After the success of last year’s woollen flower meadow event, Mull and Iona Ranger Emily Wilkins and local weaver Monica Haddock have organised an even bigger event for 2019. To coincide with Get Creative’s Voluntary Arts Festival between 11-19th of May, Tiroran Community Forest will be brightened up with woollen flowers and little creatures created by local knitters, embroiderers and felters.
The deadline to contribute a woollen creation is the end of April. Have a look at Emily and Monica’s Woollen Woods Invite for more information and some inspiration of what to make!
Cycling and walking route
Click on this link to find a map of a lovely cycling/walking route that takes you along the forest track, past the ruined village of Knockroy.
You can stop off to have a look at the Giant Heads and take a detour up to the viewing point.
Parking is at the main entrance to the forest.
Tiroran Community Forest is a working forest so please follow the forestry operation signs to ensure a safe visit.
Sea Eagle Picture Competition
The sea eagle sculpture that Tilhill Forestry kindly commissioned for Tiroran Community Forest this summer has made its way into the forest to its home beside the eagle hide. The chainsaw sculpture was created and given to South West Mull and Iona Development at the Bunessan Show in August 2016. For a few weeks it stayed behind in the show-field, beside Bunessan School, giving the children an opportunity to draw pictures for a competition.
John Clare, Forest Officer, judged the competition recently. The winners were Abigael Crosby (aged 9) and Quinn Soames (aged 4). Congratulations to both – what great pictures!
Happy Birthday to us!
24th November 2016
It’s a year and a day since the communities of South West Mull and Iona took ownership of Tiroran Community Forest.
Since that day – 23rd November 2015 – we have already seen huge changes. Felling of the mature plantations began in April 2016; the landscape has been completely altered and we have started to bring in an income.
Equally exciting has been seeing local people enjoying the forest; from those of all ages who came to our ownership celebration in June, to school children exploring and learning with Emily-the-ranger, to volunteers clearing around Tigh Ana and people learning about lichens at a recent Wild Mull event in November.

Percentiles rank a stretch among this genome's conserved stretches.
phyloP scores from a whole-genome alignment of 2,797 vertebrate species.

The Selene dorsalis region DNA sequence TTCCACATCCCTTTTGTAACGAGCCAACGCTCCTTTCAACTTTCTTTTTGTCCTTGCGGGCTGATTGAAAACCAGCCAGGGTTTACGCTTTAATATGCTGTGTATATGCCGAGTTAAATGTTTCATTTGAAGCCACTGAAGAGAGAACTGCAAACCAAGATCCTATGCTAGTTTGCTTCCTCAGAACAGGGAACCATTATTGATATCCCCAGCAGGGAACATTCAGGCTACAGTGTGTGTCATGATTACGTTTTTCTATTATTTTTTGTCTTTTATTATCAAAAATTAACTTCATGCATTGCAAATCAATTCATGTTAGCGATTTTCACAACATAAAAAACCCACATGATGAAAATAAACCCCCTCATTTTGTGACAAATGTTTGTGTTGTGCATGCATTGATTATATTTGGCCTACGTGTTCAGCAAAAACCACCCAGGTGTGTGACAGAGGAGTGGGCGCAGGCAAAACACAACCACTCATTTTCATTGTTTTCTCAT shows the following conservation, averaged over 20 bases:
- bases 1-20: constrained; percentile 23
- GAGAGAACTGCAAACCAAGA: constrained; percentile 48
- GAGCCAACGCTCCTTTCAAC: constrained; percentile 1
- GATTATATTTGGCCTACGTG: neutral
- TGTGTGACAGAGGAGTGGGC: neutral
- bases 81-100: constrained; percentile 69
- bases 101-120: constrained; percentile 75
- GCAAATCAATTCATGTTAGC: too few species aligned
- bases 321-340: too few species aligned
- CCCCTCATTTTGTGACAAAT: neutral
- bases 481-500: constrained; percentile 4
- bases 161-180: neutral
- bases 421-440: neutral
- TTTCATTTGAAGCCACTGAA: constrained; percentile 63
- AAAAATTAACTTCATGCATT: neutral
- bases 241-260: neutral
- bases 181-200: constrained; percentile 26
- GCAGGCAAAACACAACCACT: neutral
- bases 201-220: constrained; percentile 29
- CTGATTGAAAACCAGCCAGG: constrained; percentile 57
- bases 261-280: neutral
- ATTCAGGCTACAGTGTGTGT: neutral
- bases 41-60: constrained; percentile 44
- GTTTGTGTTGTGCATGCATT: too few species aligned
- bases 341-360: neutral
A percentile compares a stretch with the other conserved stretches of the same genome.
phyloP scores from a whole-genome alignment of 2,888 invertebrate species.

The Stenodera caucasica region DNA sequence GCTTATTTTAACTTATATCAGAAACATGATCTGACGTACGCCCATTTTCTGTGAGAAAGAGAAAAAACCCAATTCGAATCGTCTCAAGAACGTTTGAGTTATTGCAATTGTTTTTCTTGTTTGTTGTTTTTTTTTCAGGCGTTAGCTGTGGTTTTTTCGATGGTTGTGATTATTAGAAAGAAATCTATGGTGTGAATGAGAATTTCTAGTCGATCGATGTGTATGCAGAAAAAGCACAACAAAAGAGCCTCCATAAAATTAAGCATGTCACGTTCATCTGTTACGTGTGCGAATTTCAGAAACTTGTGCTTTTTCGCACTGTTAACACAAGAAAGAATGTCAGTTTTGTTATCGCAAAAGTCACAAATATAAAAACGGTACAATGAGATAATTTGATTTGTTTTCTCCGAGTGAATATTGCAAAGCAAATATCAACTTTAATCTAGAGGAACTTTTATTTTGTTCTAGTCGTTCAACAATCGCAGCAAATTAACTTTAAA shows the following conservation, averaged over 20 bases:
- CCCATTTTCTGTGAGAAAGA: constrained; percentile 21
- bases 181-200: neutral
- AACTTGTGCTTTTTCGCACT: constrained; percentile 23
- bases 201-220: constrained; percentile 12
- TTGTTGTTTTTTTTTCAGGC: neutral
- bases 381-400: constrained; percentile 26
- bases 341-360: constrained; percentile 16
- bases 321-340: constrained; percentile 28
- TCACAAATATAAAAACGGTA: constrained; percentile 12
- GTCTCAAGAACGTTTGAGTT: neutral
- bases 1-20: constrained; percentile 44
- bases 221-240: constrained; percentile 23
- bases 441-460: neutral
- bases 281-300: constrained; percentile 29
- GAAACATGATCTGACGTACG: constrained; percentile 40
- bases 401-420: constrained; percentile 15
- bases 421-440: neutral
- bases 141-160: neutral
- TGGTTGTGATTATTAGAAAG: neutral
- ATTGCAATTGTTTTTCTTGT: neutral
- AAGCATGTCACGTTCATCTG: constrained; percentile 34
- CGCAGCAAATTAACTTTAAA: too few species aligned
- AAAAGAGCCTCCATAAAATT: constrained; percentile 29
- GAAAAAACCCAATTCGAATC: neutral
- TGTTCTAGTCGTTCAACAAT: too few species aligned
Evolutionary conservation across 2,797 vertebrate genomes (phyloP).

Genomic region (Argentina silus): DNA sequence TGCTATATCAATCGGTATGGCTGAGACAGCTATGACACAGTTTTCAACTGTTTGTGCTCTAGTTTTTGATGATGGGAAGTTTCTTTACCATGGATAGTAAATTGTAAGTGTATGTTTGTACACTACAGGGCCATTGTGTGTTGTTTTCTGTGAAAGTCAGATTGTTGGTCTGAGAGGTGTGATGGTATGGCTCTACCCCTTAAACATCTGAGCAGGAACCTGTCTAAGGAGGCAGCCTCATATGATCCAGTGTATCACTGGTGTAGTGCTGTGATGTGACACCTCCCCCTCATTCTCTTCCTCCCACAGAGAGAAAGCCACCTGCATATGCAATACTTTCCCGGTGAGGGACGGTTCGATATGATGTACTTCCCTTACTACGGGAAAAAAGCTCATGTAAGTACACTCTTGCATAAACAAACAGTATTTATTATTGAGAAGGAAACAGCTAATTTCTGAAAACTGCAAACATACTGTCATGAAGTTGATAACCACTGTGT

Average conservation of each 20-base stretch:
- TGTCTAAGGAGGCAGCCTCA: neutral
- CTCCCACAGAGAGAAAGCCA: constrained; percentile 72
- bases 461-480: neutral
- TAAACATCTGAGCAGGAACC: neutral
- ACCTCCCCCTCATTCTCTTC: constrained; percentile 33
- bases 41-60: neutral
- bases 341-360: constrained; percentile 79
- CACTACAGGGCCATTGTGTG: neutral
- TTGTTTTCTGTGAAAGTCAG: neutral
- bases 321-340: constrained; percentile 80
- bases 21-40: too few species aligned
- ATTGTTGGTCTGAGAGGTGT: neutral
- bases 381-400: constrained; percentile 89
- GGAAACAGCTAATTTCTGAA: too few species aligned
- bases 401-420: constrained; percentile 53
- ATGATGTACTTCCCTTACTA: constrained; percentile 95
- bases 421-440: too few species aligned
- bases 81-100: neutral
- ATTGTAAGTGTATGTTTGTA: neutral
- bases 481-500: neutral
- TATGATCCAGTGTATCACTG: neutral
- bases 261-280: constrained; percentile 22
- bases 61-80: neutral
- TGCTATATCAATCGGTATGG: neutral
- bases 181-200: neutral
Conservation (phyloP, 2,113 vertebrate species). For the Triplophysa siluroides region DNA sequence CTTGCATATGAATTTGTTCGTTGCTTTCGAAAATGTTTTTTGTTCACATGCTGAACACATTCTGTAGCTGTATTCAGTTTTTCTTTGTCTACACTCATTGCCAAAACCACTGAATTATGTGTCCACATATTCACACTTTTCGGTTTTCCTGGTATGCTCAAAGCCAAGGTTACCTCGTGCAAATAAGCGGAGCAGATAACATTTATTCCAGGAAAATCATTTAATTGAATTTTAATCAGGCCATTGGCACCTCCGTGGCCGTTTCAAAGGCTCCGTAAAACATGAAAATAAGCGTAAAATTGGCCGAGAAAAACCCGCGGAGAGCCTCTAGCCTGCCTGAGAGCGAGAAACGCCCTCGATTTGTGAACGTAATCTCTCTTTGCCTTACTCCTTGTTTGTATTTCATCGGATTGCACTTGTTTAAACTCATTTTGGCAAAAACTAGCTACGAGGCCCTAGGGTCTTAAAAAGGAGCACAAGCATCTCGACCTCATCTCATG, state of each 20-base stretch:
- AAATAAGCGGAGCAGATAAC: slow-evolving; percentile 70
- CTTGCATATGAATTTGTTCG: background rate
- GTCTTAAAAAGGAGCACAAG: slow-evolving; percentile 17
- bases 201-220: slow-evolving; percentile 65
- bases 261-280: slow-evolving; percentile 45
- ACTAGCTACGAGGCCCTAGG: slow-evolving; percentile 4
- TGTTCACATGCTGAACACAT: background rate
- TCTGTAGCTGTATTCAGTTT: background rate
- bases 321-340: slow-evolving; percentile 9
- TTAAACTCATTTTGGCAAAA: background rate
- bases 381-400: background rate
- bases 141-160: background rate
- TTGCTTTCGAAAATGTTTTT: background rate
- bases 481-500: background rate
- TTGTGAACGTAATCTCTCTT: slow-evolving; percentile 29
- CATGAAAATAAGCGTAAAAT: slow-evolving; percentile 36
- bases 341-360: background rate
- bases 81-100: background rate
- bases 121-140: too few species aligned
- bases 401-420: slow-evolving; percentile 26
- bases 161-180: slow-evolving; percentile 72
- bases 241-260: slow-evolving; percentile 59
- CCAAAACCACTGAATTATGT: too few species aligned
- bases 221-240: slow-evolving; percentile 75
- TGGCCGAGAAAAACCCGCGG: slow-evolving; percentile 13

Alongside all this activity, the Tiroran Community Forest eagles, Iona and Fingal, raised Staffa, the chick named by children at Bunessan Primary School. The award-winning Mull Eagle Watch were kept busy with 1300 visitors coming to see these majestic birds.
Tiroran Community Forest achieves UK Woodland Assurance Standard
South West Mull and Iona Development are proud to announce that Tiroran Community Forest has been assessed as fulfilling the requirements of the UK Woodland Assurance Standard (UKWAS), as part of the Tilhill Group Scheme.
The UK Woodland Assurance Scheme is an independent certification standard for verifying sustainable woodland management in the United Kingdom. It is consistent with Forestry Commission principles and criteria while reﬂecting local ecological, social and economic circumstances.
There are eight components of forest management that are assessed:
- Compliance with the law and conformance with the requirements of the certification standard;
- Management planning;
- Woodland design: creation, felling and replanting;
- Protection and maintenance;
- Conservation and enhancement of biodiversity;
- The community;
- Forestry workforce.
The UKWAS does not provide a product label or chain of custody certification by itself but has been designed to fit into other labelling systems such as the FSC.
This achievement demonstrates that SWMID is committed to managing Tiroran Community Forest to the highest standards.
PARKING ON THE FOREST ROAD CAN CAUSE DISTURBANCE TO EAGLES
It’s fantastic to see that Tiroran Community Forest’s sea eagle pair are nesting in the same place as last year. However, due to the felling of trees along the road, vehicles parking in passing places near the site and people getting out to take photographs are very visible to the eagles and likely to cause a disturbance to them. If they are disturbed this may affect their ability to successfully incubate eggs and raise chicks.
The Wildlife and Countryside Act 1981 makes it illegal to recklessly cause disturbance